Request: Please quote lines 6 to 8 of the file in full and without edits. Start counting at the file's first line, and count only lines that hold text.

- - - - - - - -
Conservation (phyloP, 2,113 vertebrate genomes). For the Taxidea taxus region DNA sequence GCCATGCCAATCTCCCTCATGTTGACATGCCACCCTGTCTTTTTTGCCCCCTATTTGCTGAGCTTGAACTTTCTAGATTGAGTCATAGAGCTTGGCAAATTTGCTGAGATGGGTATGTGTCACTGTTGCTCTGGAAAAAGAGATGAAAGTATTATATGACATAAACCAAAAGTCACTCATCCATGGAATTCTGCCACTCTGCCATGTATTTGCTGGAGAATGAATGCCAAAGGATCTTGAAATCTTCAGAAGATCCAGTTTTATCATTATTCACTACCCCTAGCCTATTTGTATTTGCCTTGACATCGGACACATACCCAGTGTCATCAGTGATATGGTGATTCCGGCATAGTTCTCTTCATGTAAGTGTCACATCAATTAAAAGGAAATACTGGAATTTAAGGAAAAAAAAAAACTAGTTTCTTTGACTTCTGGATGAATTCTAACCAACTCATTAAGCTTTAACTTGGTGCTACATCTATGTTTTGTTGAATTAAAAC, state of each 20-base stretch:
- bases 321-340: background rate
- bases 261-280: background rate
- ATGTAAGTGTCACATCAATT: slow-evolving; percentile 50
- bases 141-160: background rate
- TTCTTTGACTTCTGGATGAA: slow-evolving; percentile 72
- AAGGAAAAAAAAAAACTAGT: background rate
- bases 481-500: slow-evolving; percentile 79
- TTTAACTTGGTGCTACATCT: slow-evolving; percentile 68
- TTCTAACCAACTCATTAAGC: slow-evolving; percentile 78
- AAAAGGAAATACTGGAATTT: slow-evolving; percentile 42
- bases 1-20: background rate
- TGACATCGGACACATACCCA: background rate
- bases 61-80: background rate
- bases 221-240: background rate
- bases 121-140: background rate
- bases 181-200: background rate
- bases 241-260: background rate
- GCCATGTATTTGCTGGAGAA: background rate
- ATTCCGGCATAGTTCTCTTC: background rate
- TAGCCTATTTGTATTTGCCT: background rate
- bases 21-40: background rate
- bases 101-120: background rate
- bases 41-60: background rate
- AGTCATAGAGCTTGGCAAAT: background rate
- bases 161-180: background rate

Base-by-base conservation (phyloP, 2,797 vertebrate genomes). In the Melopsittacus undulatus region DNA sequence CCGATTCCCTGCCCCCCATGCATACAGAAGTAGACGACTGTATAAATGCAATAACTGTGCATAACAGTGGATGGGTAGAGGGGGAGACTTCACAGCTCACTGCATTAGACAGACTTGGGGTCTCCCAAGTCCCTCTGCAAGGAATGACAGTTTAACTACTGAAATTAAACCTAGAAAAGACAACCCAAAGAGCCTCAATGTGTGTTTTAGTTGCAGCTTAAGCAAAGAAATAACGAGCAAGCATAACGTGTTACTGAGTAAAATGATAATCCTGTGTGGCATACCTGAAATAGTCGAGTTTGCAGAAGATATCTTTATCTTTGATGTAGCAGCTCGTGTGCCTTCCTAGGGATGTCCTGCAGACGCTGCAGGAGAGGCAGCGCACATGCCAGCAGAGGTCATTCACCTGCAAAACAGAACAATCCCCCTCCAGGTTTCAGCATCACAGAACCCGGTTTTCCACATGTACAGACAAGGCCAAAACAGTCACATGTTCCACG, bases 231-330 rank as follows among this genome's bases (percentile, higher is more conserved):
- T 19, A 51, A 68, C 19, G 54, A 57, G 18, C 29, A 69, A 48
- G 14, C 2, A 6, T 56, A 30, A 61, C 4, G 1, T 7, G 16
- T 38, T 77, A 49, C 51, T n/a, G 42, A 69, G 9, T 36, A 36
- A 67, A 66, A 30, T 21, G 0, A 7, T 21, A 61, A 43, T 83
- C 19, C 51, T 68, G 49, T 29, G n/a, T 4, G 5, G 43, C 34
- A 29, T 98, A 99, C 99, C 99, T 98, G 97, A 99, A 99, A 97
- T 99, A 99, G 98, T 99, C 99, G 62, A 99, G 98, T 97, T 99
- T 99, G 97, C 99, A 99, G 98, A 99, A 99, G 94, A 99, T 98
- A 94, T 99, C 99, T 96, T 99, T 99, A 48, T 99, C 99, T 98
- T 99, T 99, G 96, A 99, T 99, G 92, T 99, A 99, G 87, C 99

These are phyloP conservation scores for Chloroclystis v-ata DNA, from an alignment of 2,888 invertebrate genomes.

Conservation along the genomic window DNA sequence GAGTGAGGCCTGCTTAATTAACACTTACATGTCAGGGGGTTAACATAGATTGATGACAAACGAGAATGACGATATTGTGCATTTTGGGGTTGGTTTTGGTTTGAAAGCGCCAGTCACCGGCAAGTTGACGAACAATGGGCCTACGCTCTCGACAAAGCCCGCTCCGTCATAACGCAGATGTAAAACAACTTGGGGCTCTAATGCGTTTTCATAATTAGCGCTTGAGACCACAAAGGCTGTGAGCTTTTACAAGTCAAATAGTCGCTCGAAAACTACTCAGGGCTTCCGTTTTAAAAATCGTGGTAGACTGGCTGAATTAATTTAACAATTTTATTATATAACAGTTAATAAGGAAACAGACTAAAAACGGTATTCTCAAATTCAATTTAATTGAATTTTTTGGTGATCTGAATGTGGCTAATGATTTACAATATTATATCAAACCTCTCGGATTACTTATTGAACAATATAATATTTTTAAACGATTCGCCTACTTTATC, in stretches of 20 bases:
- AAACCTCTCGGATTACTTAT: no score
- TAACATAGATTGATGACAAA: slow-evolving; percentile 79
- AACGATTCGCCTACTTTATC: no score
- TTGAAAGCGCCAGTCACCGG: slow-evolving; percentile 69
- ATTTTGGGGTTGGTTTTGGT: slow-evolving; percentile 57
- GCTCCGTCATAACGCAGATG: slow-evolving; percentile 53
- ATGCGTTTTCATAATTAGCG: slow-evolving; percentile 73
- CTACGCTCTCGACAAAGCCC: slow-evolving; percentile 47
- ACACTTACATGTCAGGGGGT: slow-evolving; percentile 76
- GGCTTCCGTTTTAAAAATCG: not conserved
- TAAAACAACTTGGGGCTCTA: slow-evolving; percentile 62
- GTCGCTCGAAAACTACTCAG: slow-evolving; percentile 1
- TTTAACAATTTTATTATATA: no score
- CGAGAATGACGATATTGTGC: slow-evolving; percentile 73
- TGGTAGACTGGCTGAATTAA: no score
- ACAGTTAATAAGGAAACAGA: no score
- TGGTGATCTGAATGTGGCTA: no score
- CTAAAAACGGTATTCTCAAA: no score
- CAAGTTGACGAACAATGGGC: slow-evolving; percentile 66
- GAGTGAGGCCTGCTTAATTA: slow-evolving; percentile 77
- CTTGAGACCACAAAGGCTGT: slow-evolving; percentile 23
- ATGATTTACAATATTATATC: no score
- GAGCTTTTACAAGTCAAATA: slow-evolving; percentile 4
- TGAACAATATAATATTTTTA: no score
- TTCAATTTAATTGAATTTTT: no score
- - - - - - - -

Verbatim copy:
- TTCTTTGACTTCTGGATGAA: slow-evolving; percentile 72
- AAGGAAAAAAAAAAACTAGT: background rate
- bases 481-500: slow-evolving; percentile 79